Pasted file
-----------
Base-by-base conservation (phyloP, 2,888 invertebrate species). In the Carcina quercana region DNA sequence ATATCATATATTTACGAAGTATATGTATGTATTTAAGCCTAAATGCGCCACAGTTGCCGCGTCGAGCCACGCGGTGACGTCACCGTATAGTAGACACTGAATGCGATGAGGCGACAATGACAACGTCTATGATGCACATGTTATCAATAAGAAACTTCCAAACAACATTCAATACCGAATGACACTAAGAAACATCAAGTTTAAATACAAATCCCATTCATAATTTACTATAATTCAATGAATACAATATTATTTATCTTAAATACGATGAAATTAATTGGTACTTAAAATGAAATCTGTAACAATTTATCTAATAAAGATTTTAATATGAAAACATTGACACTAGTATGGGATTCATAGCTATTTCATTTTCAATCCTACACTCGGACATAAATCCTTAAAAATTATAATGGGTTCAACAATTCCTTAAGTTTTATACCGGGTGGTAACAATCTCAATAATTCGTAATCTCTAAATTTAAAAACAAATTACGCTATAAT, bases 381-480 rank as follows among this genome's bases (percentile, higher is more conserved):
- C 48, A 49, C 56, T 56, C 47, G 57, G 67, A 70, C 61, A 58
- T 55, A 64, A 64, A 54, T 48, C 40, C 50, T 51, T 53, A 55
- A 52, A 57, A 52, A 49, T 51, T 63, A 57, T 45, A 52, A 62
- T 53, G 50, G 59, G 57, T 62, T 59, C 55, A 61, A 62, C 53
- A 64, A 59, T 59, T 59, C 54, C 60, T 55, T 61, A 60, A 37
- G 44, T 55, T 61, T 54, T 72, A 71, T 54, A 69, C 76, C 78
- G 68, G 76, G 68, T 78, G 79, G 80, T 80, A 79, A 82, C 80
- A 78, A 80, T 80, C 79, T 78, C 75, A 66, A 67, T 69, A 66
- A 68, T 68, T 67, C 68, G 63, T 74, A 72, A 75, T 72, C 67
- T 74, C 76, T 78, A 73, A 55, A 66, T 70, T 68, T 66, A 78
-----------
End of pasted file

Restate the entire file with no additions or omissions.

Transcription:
Base-by-base conservation (phyloP, 2,888 invertebrate species). In the Carcina quercana region DNA sequence ATATCATATATTTACGAAGTATATGTATGTATTTAAGCCTAAATGCGCCACAGTTGCCGCGTCGAGCCACGCGGTGACGTCACCGTATAGTAGACACTGAATGCGATGAGGCGACAATGACAACGTCTATGATGCACATGTTATCAATAAGAAACTTCCAAACAACATTCAATACCGAATGACACTAAGAAACATCAAGTTTAAATACAAATCCCATTCATAATTTACTATAATTCAATGAATACAATATTATTTATCTTAAATACGATGAAATTAATTGGTACTTAAAATGAAATCTGTAACAATTTATCTAATAAAGATTTTAATATGAAAACATTGACACTAGTATGGGATTCATAGCTATTTCATTTTCAATCCTACACTCGGACATAAATCCTTAAAAATTATAATGGGTTCAACAATTCCTTAAGTTTTATACCGGGTGGTAACAATCTCAATAATTCGTAATCTCTAAATTTAAAAACAAATTACGCTATAAT, bases 381-480 rank as follows among this genome's bases (percentile, higher is more conserved):
- C 48, A 49, C 56, T 56, C 47, G 57, G 67, A 70, C 61, A 58
- T 55, A 64, A 64, A 54, T 48, C 40, C 50, T 51, T 53, A 55
- A 52, A 57, A 52, A 49, T 51, T 63, A 57, T 45, A 52, A 62
- T 53, G 50, G 59, G 57, T 62, T 59, C 55, A 61, A 62, C 53
- A 64, A 59, T 59, T 59, C 54, C 60, T 55, T 61, A 60, A 37
- G 44, T 55, T 61, T 54, T 72, A 71, T 54, A 69, C 76, C 78
- G 68, G 76, G 68, T 78, G 79, G 80, T 80, A 79, A 82, C 80
- A 78, A 80, T 80, C 79, T 78, C 75, A 66, A 67, T 69, A 66
- A 68, T 68, T 67, C 68, G 63, T 74, A 72, A 75, T 72, C 67
- T 74, C 76, T 78, A 73, A 55, A 66, T 70, T 68, T 66, A 78